ICC to roll out umpire referral system in October

After a number of trials in past few months, the International Cricket council has finally decided to roll out the umpire referral system in Tests.

updated: June 25, 2009 08:29 IST
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After a number of trials in past few months, the International Cricket council has finally decided to roll out the umpire referral system in Tests from October.

The ICC Board, on it first day of meeting at Lord's, also decided to double the fine for slow over-rates besides agreeing to trial day/night Test cricket provided several crucial factors related to it were addressed.

"The Umpire Decision Review System (UDRS) should be rolled out in Test cricket from October 2009," said an ICC statement after the first day of the ICC Board meeting last night.

ICC President David Morgan said the Cricket Committee received the draft of Futures Tour Programme post-2012 which would be refined by the ICC and Members nations.

"I am encouraged by the hard and effective work put in by Members towards a long-term structure for international cricket," he said.

"It is vitally important that this framework is put in place to create certainty for our Members, as well as other key stakeholders, including players, broadcasters and the public.

"We will work with our Members in refining the draft model over the coming weeks, consult with those stakeholders and seek approval of a new programme as soon as possible," he added.

The current FTP concludes in May 2012 and the draft proposals for a new programme was made following bi-lateral and multi-lateral discussions between Members ahead of the meeting.

On the issue of slow over-rates, the ICC said fines imposed under the Code of Conduct be doubled and captain of a side guilty of three over-rate fines in the same format of the game in a rolling 12-month period should be automatically banned for one match.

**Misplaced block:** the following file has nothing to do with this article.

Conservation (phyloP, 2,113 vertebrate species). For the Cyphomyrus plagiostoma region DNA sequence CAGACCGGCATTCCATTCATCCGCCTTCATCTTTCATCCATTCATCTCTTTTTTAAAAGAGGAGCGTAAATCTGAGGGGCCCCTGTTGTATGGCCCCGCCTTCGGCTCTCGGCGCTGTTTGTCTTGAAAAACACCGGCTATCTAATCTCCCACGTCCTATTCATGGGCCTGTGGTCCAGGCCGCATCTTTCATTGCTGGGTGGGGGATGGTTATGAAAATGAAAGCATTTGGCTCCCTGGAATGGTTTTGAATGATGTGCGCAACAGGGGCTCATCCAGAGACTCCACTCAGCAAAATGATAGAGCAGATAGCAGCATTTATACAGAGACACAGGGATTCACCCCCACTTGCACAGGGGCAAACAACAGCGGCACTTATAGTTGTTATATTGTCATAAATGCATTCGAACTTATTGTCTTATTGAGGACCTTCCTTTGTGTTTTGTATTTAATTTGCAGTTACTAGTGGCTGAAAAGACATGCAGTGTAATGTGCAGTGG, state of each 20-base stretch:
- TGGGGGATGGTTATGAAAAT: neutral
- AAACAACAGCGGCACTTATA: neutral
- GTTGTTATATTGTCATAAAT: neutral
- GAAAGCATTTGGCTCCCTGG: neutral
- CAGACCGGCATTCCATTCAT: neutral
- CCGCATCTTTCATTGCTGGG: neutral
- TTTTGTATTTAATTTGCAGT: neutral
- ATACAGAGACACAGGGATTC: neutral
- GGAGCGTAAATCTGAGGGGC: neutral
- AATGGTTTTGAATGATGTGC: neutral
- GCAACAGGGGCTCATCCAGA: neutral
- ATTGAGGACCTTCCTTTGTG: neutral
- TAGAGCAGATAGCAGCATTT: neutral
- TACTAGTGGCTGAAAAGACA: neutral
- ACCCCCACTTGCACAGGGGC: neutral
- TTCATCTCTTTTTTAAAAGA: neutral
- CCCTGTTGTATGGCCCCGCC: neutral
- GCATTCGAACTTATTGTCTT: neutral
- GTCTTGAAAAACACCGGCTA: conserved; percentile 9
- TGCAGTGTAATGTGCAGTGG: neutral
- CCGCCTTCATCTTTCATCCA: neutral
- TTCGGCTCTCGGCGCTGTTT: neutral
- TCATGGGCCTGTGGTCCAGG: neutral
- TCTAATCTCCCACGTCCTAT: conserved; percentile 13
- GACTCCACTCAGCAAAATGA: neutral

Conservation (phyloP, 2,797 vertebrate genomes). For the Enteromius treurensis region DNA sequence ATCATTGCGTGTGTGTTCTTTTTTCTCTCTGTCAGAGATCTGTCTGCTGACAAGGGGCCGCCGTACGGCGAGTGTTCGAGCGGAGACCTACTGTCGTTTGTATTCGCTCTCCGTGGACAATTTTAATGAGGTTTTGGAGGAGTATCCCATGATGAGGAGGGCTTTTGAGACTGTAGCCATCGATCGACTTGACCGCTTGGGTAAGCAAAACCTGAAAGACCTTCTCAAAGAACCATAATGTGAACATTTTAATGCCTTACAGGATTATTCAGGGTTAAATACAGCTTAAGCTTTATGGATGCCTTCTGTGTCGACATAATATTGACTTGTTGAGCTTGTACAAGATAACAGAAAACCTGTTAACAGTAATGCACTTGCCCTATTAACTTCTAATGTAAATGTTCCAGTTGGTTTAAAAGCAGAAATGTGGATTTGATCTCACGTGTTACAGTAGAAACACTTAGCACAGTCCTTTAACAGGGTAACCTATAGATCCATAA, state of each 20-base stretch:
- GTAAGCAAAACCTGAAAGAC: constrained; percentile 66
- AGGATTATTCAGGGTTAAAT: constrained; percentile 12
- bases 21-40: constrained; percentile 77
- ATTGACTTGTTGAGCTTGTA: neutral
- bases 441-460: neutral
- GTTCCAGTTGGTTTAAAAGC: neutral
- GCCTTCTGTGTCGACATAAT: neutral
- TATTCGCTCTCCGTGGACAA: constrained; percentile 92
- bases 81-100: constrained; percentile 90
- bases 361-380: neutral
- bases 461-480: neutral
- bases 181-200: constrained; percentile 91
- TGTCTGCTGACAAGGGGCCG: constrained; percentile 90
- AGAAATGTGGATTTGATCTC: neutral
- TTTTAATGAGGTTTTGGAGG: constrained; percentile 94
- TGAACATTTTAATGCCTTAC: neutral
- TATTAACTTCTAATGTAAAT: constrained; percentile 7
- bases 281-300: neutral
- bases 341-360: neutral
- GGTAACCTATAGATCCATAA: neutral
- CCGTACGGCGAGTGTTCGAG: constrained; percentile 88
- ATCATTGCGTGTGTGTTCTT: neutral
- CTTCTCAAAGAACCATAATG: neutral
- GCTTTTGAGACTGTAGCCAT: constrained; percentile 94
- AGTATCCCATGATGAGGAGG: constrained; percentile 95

The ban will be applicable in the next match played by his side in that same format.

It also said members should be far more diligent in ensuring delays within their control, such as sightscreen issues, are minimised, team over-rates (including permitted allowances) are displayed on scoreboards to ensure everyone was aware of the situation at all times.

The ICC agreed to explore the possibility of day/night Test cricket but said factors like successful trials of an appropriate ball; research on whether or not it was what stakeholders want; and successful trials at first-class level should be addressed.

"Providing these factors could be satisfactorily addressed over the coming months then the Cricket Committee agreed the concept could be explored further," the ICC statement said.

"This could involve the committee receiving an update at the start of 2010 ahead of an update to the CEC and, if appropriate, a day/night Test could be trialled later that year," it said.

Among other decisions the ICC ruled that stricter penalties should be imposed on Boards and venues found guilty of producing pitches considered "poor" or "unfit".

It was also agreed the term "poor" would include batsmen-friendly "featherbed" surfaces which, it was felt, were a serious threat to the game.

The committee also decided that play should only be suspended for bad light when umpires considered conditions unreasonable or dangerous (rather than as is currently the case, unsuitable) and that the umpires would make that decision rather than offer the batsmen the option to choose.